Can Troy Polamalu Still Be A Game-Changer?

By Jeremy Hritz

Troy Polamalu has cemented his legacy with the Pittsburgh Steelers, and he will forever be remembered as one of the best to don the black and gold uniform. His knack for game changing plays, none more famous than the interception for a touchdown in the 2008 AFC Championship Game, and his peerless skill set, make him a once in a lifetime player that will sorely be missed one day by the Steelers organization and fans alike.

Soon, Polamalu will be entering his tenth NFL season at 31 years of age, long removed from the young man that was selected 16th overall by the Steelers in the 2003 NFL Draft. As brutal as it is to accept, Polamalu’s time in Pittsburgh is slowly reaching its conclusion.

History says that Hall of Fame safeties, which Polamalu will eventually become, play an average of 15 seasons. The 49ers Ronnie Lott played for 15 seasons; Ken Houston, who played for the Oilers and Redskins, played for 14 seasons; and Brian Dawkins, who played for the Eagles and Broncos, and Paul Krause, who played for the Redskins and Vikings, both played for 16 seasons. If there is any merit to this, fans can expect Polamalu to play for four to five years after the 2012 season.

But just how effective will Polamalu be this coming season, and the final few seasons of his career?

While Polamalu has always been known as a linebacker/defensive back hybrid that makes unrivaled stops in the running game, his abilities in coverage are not commensurate, as the element of his game that makes him great, his aggressiveness and risk-taking, can make him a liability. What’s more is that following his achievement of Defensive Player of the Year, Polamalu seemed to be off of his game, and in the Super Bowl against the Green Bay Packers, his performance was quiet, as Aaron Rodgers and company had their way with Steelers’ secondary. In that game, Polamalu recorded only three tackles, and he gave up two touchdown receptions to wide receiver Greg Jennings. After the game, in typical Polamalu fashion, he accepted complete responsibility for his performance. Yet high character or not, the Steelers still lost out on capturing a seventh Lombardi, and had Polamalu made the plays that he had a reputation for making, the outcome of the game could have been completely different.

Polamalu followed up his poor play in the Super Bowl with a decent year in 2011, but one that lacked his signature splash plays. He also appeared a step slower in coverage, specifically against Baltimore in week one when covering Ed Dickson, and when covering A.J. Green in the first matchup against Cincinnati on the road. Unsurprisingly, he still remained effective against the run.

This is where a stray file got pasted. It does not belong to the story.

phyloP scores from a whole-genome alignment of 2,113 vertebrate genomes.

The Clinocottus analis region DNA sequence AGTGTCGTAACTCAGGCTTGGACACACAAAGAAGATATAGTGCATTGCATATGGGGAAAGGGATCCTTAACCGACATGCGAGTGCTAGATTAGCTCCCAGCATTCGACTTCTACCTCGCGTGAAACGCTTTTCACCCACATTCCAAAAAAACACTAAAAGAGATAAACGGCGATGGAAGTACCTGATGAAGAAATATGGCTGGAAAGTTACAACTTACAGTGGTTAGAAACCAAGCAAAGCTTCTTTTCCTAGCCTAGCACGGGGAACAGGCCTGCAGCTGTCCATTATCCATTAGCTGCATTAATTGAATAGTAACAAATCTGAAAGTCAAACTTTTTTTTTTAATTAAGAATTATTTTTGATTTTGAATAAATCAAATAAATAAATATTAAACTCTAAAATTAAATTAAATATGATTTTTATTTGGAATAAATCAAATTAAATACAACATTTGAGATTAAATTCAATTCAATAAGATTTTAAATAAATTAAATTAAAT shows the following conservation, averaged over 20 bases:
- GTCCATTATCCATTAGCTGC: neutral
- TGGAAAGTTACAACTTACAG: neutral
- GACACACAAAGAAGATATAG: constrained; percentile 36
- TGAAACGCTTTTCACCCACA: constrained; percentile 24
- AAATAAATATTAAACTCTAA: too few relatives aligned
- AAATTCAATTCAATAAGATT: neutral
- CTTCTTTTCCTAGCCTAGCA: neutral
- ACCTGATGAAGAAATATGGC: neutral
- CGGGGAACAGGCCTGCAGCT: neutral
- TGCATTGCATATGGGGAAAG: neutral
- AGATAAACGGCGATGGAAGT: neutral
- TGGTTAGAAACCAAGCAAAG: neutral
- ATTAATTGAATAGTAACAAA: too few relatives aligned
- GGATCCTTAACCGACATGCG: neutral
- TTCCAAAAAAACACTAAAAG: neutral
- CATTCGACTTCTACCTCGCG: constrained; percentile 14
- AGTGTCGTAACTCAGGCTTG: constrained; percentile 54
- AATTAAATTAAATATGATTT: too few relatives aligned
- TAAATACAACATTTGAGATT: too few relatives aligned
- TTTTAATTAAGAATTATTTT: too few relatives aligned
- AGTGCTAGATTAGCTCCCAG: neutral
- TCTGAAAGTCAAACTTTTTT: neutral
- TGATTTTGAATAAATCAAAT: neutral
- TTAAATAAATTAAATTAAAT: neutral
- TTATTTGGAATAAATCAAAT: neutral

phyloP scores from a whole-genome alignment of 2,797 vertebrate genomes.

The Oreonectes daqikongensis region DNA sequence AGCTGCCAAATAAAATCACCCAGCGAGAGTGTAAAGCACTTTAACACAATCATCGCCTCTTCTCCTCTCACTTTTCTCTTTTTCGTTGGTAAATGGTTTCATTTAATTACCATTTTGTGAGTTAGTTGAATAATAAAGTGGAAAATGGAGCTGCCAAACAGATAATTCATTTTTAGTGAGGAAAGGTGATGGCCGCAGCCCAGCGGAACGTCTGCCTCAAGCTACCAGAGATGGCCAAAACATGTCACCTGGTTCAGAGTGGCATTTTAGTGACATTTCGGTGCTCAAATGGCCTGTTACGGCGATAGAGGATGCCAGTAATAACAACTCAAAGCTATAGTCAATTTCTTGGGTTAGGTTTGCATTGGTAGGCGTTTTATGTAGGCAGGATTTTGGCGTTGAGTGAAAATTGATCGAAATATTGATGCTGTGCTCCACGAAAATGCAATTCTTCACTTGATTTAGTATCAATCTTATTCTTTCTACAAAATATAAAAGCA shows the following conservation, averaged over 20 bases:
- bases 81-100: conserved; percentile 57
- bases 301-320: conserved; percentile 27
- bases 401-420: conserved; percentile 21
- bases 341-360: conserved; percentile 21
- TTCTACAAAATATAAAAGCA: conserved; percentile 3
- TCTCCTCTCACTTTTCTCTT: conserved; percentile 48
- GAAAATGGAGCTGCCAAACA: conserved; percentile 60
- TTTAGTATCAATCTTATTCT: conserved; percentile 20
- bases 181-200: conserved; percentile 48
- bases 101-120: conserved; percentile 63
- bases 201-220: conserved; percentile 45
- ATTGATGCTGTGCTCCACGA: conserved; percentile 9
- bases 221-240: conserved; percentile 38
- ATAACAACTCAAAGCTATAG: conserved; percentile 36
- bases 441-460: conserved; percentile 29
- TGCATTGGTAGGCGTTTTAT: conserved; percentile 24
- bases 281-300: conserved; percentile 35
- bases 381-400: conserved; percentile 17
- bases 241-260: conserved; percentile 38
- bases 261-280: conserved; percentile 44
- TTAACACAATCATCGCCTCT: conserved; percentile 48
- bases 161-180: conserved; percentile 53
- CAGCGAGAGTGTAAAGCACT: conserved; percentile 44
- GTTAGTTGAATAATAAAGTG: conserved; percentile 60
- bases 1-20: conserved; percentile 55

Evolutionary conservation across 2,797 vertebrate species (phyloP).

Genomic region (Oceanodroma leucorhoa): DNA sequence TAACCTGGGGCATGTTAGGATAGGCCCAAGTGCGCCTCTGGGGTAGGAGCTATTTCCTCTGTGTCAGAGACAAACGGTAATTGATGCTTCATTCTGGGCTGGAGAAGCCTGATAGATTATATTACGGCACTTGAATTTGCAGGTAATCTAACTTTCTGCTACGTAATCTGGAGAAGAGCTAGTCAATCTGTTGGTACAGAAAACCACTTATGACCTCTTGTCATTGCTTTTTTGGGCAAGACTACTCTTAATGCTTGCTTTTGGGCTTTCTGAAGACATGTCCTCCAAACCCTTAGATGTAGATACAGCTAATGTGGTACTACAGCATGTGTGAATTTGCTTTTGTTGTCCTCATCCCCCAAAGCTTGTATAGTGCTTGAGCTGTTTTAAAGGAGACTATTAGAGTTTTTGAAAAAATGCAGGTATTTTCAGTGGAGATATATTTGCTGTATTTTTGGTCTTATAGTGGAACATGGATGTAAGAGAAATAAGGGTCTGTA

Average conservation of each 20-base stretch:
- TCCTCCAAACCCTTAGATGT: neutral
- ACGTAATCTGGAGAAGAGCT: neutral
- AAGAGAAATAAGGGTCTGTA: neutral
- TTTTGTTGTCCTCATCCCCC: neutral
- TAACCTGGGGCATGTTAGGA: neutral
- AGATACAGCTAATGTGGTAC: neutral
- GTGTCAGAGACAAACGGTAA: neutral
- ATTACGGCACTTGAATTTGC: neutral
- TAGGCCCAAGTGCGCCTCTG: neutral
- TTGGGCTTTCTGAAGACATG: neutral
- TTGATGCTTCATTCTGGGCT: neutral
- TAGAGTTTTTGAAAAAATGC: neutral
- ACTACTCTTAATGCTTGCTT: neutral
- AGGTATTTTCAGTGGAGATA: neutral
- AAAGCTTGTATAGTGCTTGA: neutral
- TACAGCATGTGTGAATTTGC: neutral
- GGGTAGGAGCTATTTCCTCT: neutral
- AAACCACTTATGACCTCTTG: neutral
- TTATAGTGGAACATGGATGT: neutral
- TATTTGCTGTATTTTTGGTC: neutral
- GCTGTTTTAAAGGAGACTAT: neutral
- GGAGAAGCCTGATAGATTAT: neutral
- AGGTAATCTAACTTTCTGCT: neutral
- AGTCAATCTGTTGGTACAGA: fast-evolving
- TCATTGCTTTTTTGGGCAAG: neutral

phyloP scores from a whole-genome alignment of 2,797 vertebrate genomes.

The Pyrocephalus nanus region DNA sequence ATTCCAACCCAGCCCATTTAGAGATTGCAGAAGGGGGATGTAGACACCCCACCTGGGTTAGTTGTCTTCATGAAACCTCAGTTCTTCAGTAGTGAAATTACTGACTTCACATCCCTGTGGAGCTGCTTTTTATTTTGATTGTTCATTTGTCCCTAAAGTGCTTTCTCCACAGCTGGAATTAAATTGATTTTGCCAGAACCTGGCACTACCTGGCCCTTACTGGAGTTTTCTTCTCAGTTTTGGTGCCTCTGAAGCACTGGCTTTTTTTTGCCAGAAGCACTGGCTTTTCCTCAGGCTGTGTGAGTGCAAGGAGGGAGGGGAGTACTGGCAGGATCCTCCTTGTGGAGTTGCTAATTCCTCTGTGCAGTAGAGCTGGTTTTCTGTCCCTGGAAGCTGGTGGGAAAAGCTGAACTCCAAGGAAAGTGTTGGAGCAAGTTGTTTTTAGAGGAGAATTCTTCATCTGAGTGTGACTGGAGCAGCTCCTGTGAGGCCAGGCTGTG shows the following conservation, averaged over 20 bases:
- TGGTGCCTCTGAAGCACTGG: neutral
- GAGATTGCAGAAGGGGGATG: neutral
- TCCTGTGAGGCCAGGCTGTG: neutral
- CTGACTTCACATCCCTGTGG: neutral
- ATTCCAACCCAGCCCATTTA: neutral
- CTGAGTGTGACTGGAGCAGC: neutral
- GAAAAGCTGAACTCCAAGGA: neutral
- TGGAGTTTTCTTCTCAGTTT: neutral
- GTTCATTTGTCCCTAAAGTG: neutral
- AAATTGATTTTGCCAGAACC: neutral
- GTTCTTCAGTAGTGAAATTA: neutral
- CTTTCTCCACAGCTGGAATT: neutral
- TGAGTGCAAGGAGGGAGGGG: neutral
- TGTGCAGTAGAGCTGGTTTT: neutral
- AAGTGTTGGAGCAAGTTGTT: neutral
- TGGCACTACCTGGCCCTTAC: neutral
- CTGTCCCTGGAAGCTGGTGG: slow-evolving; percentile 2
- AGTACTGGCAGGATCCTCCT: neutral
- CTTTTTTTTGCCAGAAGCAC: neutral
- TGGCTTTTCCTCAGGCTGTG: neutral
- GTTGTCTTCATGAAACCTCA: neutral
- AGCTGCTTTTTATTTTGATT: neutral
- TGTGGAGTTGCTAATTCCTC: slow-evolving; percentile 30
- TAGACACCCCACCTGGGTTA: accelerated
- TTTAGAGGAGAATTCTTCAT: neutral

Whether or not these types of performances are now the standard has yet to be seen.

Polamalu’s past injuries are also variables in not only his future performance, but also his longevity. An Achilles issue aggravated him near the end of the season in 2010, and just a year before, he practically missed the entire 2009 season with a knee injury, playing in only five games. What is more of a concern is Polamalu’s concussion history which dates back to his days at USC, and the concussion-like symptoms he experienced against the Jacksonville Jaguars and the Kansas City Chiefs in 2011. With the stringency the NFL is placing on how teams handle concussions, and with new fears emerging regarding the long-term effects, especially after the suicide of Junior Seau, Polamalu could think twice before stepping back on the field if he experiences another concussion.

Polamalu is by no means washed up, and even if his skills have diminished slightly, he is still better than 90% of safeties in the NFL. He has become one of the most, if not the most, beloved Steeler of the past nine years whose name is not Hines Ward. This coming Tuesday, Polamalu will likely attend OTAs, something that he has passed on in previous years to train at home in California. Hopefully his arrival in Pittsburgh finds him rested and ready to get to work with his teammates for next season. And hopefully in the process, he can rediscover his knack for the big play.

  • Phantaskippy

    Polomalu will last that long if he and the defense can move him into a more traditional safety role. If they restrict him to an area of teh field, since he no longer can cover all of it he can dominate that area.

    To do that will put a bigger burden on our FS. Hopefully Clark or someone younger can step up and allow Troy a more restricted role, so he can flourish.

  • Akyourasea